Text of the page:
Prince Harry opens memorial as royal tour continues
SYDNEY (AP) — Prince Harry paid tribute to Australian service members by opening a new wing of a war memorial on Saturday before opening the Invictus Games as he and wife Meghan continued their visit to Australia and the South Pacific.
A thus-far joyous debut royal tour by the couple, buoyed by news that they are expecting their first baby, turned solemn as the Duke of Sussex opened a long-awaited extension to the Anzac Memorial in downtown Sydney's Hyde Park on Saturday morning.
The former British army captain and his wife laid a wreath of Australian native flowers at the steps of the memorial, as Prime Minister Scott Morrison, other dignitaries, and service men and women looked on.
Harry and Meghan were then taken on a tour of the newly remodeled shrine, which was first opened in 1934 by Harry's great-great uncle, Prince Henry, the Duke of Gloucester, but was left incomplete due to a shortage of funds during the Great Depression. A project worth 40 million Australian dollars ($28.4 million) has finally realized the memorial's original design.
In a handwritten signed note pinned to the wreath, Harry wrote, "In memory of those who paid the ultimate sacrifice and in recognition of the men and women for whom the scars endure."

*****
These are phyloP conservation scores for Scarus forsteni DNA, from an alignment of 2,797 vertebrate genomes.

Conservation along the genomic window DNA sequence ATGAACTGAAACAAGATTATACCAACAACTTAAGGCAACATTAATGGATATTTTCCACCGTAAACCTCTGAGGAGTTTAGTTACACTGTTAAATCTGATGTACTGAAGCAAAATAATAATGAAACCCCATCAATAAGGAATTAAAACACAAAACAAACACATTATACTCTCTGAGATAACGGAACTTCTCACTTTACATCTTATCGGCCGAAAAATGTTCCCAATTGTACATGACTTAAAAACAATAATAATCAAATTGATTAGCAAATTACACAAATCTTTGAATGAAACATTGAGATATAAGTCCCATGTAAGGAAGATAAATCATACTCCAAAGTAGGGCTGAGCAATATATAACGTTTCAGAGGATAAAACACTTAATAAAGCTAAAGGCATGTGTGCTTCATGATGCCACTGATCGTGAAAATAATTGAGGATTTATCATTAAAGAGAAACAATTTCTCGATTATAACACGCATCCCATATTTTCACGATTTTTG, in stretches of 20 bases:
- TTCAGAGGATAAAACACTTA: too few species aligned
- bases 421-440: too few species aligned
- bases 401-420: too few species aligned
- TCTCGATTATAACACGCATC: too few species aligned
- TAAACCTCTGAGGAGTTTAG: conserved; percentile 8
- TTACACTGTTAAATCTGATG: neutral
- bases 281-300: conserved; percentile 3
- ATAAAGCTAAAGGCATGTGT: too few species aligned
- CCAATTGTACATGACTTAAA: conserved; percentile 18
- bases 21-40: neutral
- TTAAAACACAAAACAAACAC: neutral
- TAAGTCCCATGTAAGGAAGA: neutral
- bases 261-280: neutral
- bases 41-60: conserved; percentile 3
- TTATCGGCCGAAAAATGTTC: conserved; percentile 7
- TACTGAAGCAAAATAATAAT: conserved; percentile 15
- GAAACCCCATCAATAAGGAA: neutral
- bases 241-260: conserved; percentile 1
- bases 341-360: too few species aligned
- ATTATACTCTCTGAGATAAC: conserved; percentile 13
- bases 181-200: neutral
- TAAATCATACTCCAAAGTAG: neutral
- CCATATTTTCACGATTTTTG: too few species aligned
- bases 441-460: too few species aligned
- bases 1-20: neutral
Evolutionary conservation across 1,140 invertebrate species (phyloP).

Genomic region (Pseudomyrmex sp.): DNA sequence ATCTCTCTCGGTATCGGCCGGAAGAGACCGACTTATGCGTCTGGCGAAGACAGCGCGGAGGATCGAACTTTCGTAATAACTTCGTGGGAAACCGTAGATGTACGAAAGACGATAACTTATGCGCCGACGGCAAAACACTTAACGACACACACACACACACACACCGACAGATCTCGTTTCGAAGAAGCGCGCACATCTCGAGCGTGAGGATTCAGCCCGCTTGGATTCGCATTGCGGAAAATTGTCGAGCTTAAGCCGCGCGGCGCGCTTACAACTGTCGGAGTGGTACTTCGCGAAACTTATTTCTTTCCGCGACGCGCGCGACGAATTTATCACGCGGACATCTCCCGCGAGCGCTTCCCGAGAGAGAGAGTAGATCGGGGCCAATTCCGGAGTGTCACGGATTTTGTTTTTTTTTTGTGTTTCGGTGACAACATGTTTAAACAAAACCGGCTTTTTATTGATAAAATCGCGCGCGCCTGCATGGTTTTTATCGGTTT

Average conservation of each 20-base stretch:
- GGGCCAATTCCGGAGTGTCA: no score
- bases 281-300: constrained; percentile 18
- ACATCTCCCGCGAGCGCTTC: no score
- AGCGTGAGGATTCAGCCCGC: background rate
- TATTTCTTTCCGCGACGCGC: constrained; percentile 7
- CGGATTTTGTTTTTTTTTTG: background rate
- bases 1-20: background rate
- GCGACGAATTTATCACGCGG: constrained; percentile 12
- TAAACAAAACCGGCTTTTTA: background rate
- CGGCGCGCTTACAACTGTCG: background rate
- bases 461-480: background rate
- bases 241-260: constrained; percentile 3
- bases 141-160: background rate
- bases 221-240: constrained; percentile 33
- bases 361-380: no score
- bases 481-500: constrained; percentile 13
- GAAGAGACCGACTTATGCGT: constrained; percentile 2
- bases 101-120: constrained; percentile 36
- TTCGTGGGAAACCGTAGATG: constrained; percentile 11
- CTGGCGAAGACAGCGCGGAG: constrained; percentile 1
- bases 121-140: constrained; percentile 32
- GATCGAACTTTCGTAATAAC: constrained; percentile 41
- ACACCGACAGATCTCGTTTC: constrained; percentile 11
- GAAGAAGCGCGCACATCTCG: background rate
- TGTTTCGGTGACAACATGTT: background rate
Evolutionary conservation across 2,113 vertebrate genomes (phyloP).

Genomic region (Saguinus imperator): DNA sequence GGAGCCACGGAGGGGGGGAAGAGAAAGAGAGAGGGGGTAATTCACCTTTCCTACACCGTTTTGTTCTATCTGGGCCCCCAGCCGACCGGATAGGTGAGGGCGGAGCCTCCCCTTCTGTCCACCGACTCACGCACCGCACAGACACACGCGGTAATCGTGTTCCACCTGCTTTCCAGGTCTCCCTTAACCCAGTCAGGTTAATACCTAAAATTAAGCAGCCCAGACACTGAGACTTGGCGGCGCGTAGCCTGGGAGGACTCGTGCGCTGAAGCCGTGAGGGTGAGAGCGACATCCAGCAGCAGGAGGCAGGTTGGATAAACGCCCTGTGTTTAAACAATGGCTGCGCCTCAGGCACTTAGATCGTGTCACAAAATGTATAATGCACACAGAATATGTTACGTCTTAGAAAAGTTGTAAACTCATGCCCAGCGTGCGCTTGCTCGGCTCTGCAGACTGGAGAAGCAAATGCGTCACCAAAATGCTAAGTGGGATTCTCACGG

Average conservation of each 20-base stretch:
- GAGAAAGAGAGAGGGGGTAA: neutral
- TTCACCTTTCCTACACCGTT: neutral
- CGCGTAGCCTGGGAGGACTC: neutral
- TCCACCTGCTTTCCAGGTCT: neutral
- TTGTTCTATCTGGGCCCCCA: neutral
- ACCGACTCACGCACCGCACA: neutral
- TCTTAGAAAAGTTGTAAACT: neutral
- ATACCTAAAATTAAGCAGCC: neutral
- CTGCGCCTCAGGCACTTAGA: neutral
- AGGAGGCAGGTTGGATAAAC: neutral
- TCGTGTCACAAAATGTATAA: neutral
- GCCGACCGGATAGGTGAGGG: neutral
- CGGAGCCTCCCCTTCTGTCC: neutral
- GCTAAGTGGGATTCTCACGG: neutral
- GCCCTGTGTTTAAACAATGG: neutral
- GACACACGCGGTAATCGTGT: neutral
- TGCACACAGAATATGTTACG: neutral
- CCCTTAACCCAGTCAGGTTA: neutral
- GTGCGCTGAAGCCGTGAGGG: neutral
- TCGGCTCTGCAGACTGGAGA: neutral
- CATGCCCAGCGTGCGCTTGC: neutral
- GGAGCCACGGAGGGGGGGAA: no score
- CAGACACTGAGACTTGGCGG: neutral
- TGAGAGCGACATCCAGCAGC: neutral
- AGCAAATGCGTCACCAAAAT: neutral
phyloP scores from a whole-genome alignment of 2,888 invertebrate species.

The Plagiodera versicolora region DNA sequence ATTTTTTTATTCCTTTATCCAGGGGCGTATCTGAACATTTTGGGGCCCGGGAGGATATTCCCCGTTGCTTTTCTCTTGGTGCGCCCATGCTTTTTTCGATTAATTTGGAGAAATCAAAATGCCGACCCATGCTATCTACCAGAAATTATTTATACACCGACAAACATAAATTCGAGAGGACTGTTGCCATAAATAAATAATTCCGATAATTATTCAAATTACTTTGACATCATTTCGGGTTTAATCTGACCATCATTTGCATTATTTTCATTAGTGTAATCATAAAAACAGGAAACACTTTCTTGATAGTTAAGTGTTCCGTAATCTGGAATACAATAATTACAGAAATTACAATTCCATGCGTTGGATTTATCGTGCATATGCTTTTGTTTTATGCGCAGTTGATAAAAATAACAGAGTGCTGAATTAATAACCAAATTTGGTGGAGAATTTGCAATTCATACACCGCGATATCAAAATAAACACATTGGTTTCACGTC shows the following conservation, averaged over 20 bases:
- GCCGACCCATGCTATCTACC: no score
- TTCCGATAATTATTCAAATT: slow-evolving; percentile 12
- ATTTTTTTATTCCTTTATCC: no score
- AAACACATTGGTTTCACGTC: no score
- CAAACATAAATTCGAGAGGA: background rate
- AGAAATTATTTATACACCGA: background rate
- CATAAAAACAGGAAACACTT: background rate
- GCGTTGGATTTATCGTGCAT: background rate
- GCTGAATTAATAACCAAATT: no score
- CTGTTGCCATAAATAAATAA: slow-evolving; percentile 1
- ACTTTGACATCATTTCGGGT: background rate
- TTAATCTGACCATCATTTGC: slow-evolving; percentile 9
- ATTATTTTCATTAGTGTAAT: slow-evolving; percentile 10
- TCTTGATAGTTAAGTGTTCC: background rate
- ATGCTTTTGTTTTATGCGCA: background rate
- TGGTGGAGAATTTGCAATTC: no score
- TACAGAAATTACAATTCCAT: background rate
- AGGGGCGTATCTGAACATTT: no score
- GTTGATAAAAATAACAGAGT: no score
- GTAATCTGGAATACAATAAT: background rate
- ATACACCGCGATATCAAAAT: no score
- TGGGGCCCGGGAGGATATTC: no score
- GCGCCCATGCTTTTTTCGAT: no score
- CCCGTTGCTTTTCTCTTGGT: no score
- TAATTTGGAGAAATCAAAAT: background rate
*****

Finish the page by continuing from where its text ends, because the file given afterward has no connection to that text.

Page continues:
Wearing the tropical dress of his regiment, the Blues and Royals, Harry unveiled a plaque that noted the extension was "opened by a grandson of the Queen."
The wording was a nod to the original plaque Prince Henry unveiled 84 years ago, which noted that the memorial was "opened by the son of a king."
Harry saluted as the Last Post rang out across Hyde Park, while Meghan, in a long black dress by New Zealand designer Emilia Wickstead, stood beside him.
The royal couple later visited Sydney Harbour's Cockatoo Island, where Harry delighted some children by joining them in playing with remote-controlled cars. The couple visited the island to watch an Invictus Games event — the Land Rover Driving Challenge.
Harry later officially opened the games in a ceremony on the Sydney Opera House forecourt that was delayed by an hour after the city was lashed by a late afternoon thunderstorm.
The Invictus Games, Harry's brainchild and the focus of this tour, were founded by the prince in 2014. The sporting event gives sick and injured military personnel and veterans the opportunity to compete in sports such as wheelchair basketball, and to find inspiration to recover.
Harry and Meghan will also visit Fiji, Tonga and New Zealand during their 16-day tour.